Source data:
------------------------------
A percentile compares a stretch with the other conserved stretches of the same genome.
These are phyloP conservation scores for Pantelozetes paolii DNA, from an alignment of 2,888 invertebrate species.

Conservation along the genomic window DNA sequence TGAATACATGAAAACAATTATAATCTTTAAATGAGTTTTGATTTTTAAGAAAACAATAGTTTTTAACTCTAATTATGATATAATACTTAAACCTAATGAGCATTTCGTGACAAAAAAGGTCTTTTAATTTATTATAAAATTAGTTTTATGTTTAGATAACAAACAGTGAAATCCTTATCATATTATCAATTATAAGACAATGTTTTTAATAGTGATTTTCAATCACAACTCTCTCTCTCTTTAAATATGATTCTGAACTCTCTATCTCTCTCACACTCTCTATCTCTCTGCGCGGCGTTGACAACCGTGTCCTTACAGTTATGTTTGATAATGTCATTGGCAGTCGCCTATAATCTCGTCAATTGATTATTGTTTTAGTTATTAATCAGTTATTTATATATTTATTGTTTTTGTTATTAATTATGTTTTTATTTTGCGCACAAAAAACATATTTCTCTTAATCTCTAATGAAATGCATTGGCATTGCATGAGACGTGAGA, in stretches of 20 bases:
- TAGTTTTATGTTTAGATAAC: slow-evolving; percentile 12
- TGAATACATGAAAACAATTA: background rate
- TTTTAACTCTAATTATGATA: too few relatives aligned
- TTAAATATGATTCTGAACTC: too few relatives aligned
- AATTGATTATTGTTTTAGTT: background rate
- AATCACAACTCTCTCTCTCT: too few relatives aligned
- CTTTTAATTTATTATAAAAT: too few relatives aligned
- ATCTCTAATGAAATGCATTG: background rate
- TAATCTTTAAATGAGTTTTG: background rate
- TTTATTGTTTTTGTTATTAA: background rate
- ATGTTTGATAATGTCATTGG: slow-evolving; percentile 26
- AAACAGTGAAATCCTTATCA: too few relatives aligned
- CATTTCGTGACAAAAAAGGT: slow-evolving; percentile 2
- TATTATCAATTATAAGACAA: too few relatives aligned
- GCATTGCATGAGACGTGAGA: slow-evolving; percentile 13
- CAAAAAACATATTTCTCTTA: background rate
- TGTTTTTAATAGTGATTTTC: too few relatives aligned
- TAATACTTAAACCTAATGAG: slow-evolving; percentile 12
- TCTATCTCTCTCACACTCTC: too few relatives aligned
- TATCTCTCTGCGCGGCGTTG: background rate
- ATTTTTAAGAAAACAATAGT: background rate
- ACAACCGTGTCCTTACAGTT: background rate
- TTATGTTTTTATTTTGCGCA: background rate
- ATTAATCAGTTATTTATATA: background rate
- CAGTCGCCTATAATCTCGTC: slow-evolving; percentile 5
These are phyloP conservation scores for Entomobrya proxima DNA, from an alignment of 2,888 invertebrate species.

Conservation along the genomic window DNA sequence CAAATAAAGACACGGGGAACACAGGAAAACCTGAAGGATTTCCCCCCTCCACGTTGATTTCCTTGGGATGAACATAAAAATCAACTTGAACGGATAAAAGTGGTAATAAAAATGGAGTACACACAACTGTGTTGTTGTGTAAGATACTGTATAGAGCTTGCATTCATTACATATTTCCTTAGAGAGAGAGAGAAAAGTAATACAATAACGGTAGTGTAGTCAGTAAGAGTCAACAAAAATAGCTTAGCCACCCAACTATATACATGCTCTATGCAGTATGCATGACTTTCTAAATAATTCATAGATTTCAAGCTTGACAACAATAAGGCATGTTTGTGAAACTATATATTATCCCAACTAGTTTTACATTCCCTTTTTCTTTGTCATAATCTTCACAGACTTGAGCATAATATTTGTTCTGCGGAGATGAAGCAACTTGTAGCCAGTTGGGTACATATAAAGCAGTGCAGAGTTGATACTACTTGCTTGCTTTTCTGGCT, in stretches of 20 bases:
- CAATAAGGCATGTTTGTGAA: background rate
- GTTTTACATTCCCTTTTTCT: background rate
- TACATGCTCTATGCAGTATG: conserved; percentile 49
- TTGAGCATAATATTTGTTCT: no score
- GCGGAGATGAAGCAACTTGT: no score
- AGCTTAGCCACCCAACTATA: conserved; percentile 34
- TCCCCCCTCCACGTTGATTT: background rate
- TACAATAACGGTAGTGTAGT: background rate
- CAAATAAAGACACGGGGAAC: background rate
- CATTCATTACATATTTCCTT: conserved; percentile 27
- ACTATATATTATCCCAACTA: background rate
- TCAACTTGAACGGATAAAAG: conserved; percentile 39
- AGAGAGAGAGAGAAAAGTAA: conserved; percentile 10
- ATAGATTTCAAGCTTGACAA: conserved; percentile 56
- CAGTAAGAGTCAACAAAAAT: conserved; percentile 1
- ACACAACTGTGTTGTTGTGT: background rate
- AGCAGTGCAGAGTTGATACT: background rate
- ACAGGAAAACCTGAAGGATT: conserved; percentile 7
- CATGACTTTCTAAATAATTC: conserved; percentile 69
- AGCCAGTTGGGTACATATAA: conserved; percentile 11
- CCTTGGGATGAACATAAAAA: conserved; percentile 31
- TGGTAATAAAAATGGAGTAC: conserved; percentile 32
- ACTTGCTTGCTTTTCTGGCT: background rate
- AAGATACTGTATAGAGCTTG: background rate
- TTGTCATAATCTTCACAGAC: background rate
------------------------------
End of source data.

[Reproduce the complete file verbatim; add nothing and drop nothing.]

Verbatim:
A percentile compares a stretch with the other conserved stretches of the same genome.
These are phyloP conservation scores for Pantelozetes paolii DNA, from an alignment of 2,888 invertebrate species.

Conservation along the genomic window DNA sequence TGAATACATGAAAACAATTATAATCTTTAAATGAGTTTTGATTTTTAAGAAAACAATAGTTTTTAACTCTAATTATGATATAATACTTAAACCTAATGAGCATTTCGTGACAAAAAAGGTCTTTTAATTTATTATAAAATTAGTTTTATGTTTAGATAACAAACAGTGAAATCCTTATCATATTATCAATTATAAGACAATGTTTTTAATAGTGATTTTCAATCACAACTCTCTCTCTCTTTAAATATGATTCTGAACTCTCTATCTCTCTCACACTCTCTATCTCTCTGCGCGGCGTTGACAACCGTGTCCTTACAGTTATGTTTGATAATGTCATTGGCAGTCGCCTATAATCTCGTCAATTGATTATTGTTTTAGTTATTAATCAGTTATTTATATATTTATTGTTTTTGTTATTAATTATGTTTTTATTTTGCGCACAAAAAACATATTTCTCTTAATCTCTAATGAAATGCATTGGCATTGCATGAGACGTGAGA, in stretches of 20 bases:
- TAGTTTTATGTTTAGATAAC: slow-evolving; percentile 12
- TGAATACATGAAAACAATTA: background rate
- TTTTAACTCTAATTATGATA: too few relatives aligned
- TTAAATATGATTCTGAACTC: too few relatives aligned
- AATTGATTATTGTTTTAGTT: background rate
- AATCACAACTCTCTCTCTCT: too few relatives aligned
- CTTTTAATTTATTATAAAAT: too few relatives aligned
- ATCTCTAATGAAATGCATTG: background rate
- TAATCTTTAAATGAGTTTTG: background rate
- TTTATTGTTTTTGTTATTAA: background rate
- ATGTTTGATAATGTCATTGG: slow-evolving; percentile 26
- AAACAGTGAAATCCTTATCA: too few relatives aligned
- CATTTCGTGACAAAAAAGGT: slow-evolving; percentile 2
- TATTATCAATTATAAGACAA: too few relatives aligned
- GCATTGCATGAGACGTGAGA: slow-evolving; percentile 13
- CAAAAAACATATTTCTCTTA: background rate
- TGTTTTTAATAGTGATTTTC: too few relatives aligned
- TAATACTTAAACCTAATGAG: slow-evolving; percentile 12
- TCTATCTCTCTCACACTCTC: too few relatives aligned
- TATCTCTCTGCGCGGCGTTG: background rate
- ATTTTTAAGAAAACAATAGT: background rate
- ACAACCGTGTCCTTACAGTT: background rate
- TTATGTTTTTATTTTGCGCA: background rate
- ATTAATCAGTTATTTATATA: background rate
- CAGTCGCCTATAATCTCGTC: slow-evolving; percentile 5
These are phyloP conservation scores for Entomobrya proxima DNA, from an alignment of 2,888 invertebrate species.

Conservation along the genomic window DNA sequence CAAATAAAGACACGGGGAACACAGGAAAACCTGAAGGATTTCCCCCCTCCACGTTGATTTCCTTGGGATGAACATAAAAATCAACTTGAACGGATAAAAGTGGTAATAAAAATGGAGTACACACAACTGTGTTGTTGTGTAAGATACTGTATAGAGCTTGCATTCATTACATATTTCCTTAGAGAGAGAGAGAAAAGTAATACAATAACGGTAGTGTAGTCAGTAAGAGTCAACAAAAATAGCTTAGCCACCCAACTATATACATGCTCTATGCAGTATGCATGACTTTCTAAATAATTCATAGATTTCAAGCTTGACAACAATAAGGCATGTTTGTGAAACTATATATTATCCCAACTAGTTTTACATTCCCTTTTTCTTTGTCATAATCTTCACAGACTTGAGCATAATATTTGTTCTGCGGAGATGAAGCAACTTGTAGCCAGTTGGGTACATATAAAGCAGTGCAGAGTTGATACTACTTGCTTGCTTTTCTGGCT, in stretches of 20 bases:
- CAATAAGGCATGTTTGTGAA: background rate
- GTTTTACATTCCCTTTTTCT: background rate
- TACATGCTCTATGCAGTATG: conserved; percentile 49
- TTGAGCATAATATTTGTTCT: no score
- GCGGAGATGAAGCAACTTGT: no score
- AGCTTAGCCACCCAACTATA: conserved; percentile 34
- TCCCCCCTCCACGTTGATTT: background rate
- TACAATAACGGTAGTGTAGT: background rate
- CAAATAAAGACACGGGGAAC: background rate
- CATTCATTACATATTTCCTT: conserved; percentile 27
- ACTATATATTATCCCAACTA: background rate
- TCAACTTGAACGGATAAAAG: conserved; percentile 39
- AGAGAGAGAGAGAAAAGTAA: conserved; percentile 10
- ATAGATTTCAAGCTTGACAA: conserved; percentile 56
- CAGTAAGAGTCAACAAAAAT: conserved; percentile 1
- ACACAACTGTGTTGTTGTGT: background rate
- AGCAGTGCAGAGTTGATACT: background rate
- ACAGGAAAACCTGAAGGATT: conserved; percentile 7
- CATGACTTTCTAAATAATTC: conserved; percentile 69
- AGCCAGTTGGGTACATATAA: conserved; percentile 11
- CCTTGGGATGAACATAAAAA: conserved; percentile 31
- TGGTAATAAAAATGGAGTAC: conserved; percentile 32
- ACTTGCTTGCTTTTCTGGCT: background rate
- AAGATACTGTATAGAGCTTG: background rate
- TTGTCATAATCTTCACAGAC: background rate